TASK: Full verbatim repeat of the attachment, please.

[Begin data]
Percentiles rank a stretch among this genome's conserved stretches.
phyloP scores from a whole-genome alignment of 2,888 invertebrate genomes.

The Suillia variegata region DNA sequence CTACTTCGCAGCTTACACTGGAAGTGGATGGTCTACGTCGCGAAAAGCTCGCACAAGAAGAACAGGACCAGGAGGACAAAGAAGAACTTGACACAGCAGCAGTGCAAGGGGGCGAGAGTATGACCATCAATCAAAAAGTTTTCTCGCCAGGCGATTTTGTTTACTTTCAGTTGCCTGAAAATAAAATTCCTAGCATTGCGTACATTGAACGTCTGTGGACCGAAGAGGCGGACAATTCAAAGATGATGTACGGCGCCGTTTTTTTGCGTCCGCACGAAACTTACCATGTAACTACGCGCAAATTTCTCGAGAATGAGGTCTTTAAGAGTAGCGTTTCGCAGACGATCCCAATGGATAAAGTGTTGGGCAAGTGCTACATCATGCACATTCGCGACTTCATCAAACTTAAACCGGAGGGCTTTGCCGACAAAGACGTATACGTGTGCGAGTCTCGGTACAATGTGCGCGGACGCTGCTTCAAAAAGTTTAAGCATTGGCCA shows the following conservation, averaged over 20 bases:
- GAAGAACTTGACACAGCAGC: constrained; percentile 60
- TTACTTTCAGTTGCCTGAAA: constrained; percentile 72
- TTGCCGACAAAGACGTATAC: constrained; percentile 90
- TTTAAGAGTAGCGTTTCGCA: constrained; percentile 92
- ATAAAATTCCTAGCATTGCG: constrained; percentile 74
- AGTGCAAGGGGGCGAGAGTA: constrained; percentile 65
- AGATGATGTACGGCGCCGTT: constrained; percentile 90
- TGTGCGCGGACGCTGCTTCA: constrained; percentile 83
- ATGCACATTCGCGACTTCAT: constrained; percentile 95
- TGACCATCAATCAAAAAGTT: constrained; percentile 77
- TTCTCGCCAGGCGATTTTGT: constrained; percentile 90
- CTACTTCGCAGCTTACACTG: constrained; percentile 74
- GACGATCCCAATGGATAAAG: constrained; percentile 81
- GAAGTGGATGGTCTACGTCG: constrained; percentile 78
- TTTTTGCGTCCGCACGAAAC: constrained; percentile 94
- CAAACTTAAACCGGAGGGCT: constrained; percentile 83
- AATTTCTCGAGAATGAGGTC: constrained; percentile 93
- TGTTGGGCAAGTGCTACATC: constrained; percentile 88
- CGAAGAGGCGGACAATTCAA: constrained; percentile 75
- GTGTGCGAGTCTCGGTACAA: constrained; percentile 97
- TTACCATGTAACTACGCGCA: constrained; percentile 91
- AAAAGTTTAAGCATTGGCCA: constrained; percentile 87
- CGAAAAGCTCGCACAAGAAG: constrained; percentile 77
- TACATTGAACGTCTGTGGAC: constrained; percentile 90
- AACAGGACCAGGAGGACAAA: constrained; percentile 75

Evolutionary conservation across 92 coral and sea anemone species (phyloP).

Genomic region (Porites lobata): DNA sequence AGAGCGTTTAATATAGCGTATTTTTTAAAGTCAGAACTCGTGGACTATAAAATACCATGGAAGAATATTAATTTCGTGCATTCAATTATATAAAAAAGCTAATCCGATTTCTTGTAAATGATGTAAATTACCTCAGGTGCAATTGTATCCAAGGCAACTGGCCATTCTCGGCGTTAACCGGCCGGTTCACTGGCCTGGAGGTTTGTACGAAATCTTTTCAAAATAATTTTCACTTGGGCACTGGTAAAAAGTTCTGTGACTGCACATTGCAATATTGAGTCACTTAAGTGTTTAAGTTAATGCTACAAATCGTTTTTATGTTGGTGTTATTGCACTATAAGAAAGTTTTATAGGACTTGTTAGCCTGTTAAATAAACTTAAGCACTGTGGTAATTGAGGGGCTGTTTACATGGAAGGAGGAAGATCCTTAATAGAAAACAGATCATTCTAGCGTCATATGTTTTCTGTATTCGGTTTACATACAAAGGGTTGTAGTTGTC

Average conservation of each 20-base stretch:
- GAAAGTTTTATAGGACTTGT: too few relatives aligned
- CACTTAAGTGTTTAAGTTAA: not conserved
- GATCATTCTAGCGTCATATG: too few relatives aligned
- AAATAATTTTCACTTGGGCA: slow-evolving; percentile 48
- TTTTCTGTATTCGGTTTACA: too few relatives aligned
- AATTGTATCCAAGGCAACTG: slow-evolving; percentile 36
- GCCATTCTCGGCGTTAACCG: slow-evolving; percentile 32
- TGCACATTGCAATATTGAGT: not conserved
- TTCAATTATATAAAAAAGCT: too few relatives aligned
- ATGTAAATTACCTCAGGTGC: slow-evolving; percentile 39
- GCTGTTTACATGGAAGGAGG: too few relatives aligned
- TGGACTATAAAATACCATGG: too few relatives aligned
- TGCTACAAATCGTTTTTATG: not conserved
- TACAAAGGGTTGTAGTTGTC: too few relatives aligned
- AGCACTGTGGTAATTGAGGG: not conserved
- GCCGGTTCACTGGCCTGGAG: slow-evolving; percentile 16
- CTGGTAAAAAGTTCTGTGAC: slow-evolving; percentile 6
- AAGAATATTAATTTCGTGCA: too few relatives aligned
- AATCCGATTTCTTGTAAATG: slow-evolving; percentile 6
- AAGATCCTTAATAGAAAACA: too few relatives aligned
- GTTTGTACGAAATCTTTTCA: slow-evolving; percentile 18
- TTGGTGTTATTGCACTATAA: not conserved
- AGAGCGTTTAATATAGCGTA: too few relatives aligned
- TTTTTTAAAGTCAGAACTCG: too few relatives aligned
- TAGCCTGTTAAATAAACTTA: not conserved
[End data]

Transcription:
Percentiles rank a stretch among this genome's conserved stretches.
phyloP scores from a whole-genome alignment of 2,888 invertebrate genomes.

The Suillia variegata region DNA sequence CTACTTCGCAGCTTACACTGGAAGTGGATGGTCTACGTCGCGAAAAGCTCGCACAAGAAGAACAGGACCAGGAGGACAAAGAAGAACTTGACACAGCAGCAGTGCAAGGGGGCGAGAGTATGACCATCAATCAAAAAGTTTTCTCGCCAGGCGATTTTGTTTACTTTCAGTTGCCTGAAAATAAAATTCCTAGCATTGCGTACATTGAACGTCTGTGGACCGAAGAGGCGGACAATTCAAAGATGATGTACGGCGCCGTTTTTTTGCGTCCGCACGAAACTTACCATGTAACTACGCGCAAATTTCTCGAGAATGAGGTCTTTAAGAGTAGCGTTTCGCAGACGATCCCAATGGATAAAGTGTTGGGCAAGTGCTACATCATGCACATTCGCGACTTCATCAAACTTAAACCGGAGGGCTTTGCCGACAAAGACGTATACGTGTGCGAGTCTCGGTACAATGTGCGCGGACGCTGCTTCAAAAAGTTTAAGCATTGGCCA shows the following conservation, averaged over 20 bases:
- GAAGAACTTGACACAGCAGC: constrained; percentile 60
- TTACTTTCAGTTGCCTGAAA: constrained; percentile 72
- TTGCCGACAAAGACGTATAC: constrained; percentile 90
- TTTAAGAGTAGCGTTTCGCA: constrained; percentile 92
- ATAAAATTCCTAGCATTGCG: constrained; percentile 74
- AGTGCAAGGGGGCGAGAGTA: constrained; percentile 65
- AGATGATGTACGGCGCCGTT: constrained; percentile 90
- TGTGCGCGGACGCTGCTTCA: constrained; percentile 83
- ATGCACATTCGCGACTTCAT: constrained; percentile 95
- TGACCATCAATCAAAAAGTT: constrained; percentile 77
- TTCTCGCCAGGCGATTTTGT: constrained; percentile 90
- CTACTTCGCAGCTTACACTG: constrained; percentile 74
- GACGATCCCAATGGATAAAG: constrained; percentile 81
- GAAGTGGATGGTCTACGTCG: constrained; percentile 78
- TTTTTGCGTCCGCACGAAAC: constrained; percentile 94
- CAAACTTAAACCGGAGGGCT: constrained; percentile 83
- AATTTCTCGAGAATGAGGTC: constrained; percentile 93
- TGTTGGGCAAGTGCTACATC: constrained; percentile 88
- CGAAGAGGCGGACAATTCAA: constrained; percentile 75
- GTGTGCGAGTCTCGGTACAA: constrained; percentile 97
- TTACCATGTAACTACGCGCA: constrained; percentile 91
- AAAAGTTTAAGCATTGGCCA: constrained; percentile 87
- CGAAAAGCTCGCACAAGAAG: constrained; percentile 77
- TACATTGAACGTCTGTGGAC: constrained; percentile 90
- AACAGGACCAGGAGGACAAA: constrained; percentile 75

Evolutionary conservation across 92 coral and sea anemone species (phyloP).

Genomic region (Porites lobata): DNA sequence AGAGCGTTTAATATAGCGTATTTTTTAAAGTCAGAACTCGTGGACTATAAAATACCATGGAAGAATATTAATTTCGTGCATTCAATTATATAAAAAAGCTAATCCGATTTCTTGTAAATGATGTAAATTACCTCAGGTGCAATTGTATCCAAGGCAACTGGCCATTCTCGGCGTTAACCGGCCGGTTCACTGGCCTGGAGGTTTGTACGAAATCTTTTCAAAATAATTTTCACTTGGGCACTGGTAAAAAGTTCTGTGACTGCACATTGCAATATTGAGTCACTTAAGTGTTTAAGTTAATGCTACAAATCGTTTTTATGTTGGTGTTATTGCACTATAAGAAAGTTTTATAGGACTTGTTAGCCTGTTAAATAAACTTAAGCACTGTGGTAATTGAGGGGCTGTTTACATGGAAGGAGGAAGATCCTTAATAGAAAACAGATCATTCTAGCGTCATATGTTTTCTGTATTCGGTTTACATACAAAGGGTTGTAGTTGTC

Average conservation of each 20-base stretch:
- GAAAGTTTTATAGGACTTGT: too few relatives aligned
- CACTTAAGTGTTTAAGTTAA: not conserved
- GATCATTCTAGCGTCATATG: too few relatives aligned
- AAATAATTTTCACTTGGGCA: slow-evolving; percentile 48
- TTTTCTGTATTCGGTTTACA: too few relatives aligned
- AATTGTATCCAAGGCAACTG: slow-evolving; percentile 36
- GCCATTCTCGGCGTTAACCG: slow-evolving; percentile 32
- TGCACATTGCAATATTGAGT: not conserved
- TTCAATTATATAAAAAAGCT: too few relatives aligned
- ATGTAAATTACCTCAGGTGC: slow-evolving; percentile 39
- GCTGTTTACATGGAAGGAGG: too few relatives aligned
- TGGACTATAAAATACCATGG: too few relatives aligned
- TGCTACAAATCGTTTTTATG: not conserved
- TACAAAGGGTTGTAGTTGTC: too few relatives aligned
- AGCACTGTGGTAATTGAGGG: not conserved
- GCCGGTTCACTGGCCTGGAG: slow-evolving; percentile 16
- CTGGTAAAAAGTTCTGTGAC: slow-evolving; percentile 6
- AAGAATATTAATTTCGTGCA: too few relatives aligned
- AATCCGATTTCTTGTAAATG: slow-evolving; percentile 6
- AAGATCCTTAATAGAAAACA: too few relatives aligned
- GTTTGTACGAAATCTTTTCA: slow-evolving; percentile 18
- TTGGTGTTATTGCACTATAA: not conserved
- AGAGCGTTTAATATAGCGTA: too few relatives aligned
- TTTTTTAAAGTCAGAACTCG: too few relatives aligned
- TAGCCTGTTAAATAAACTTA: not conserved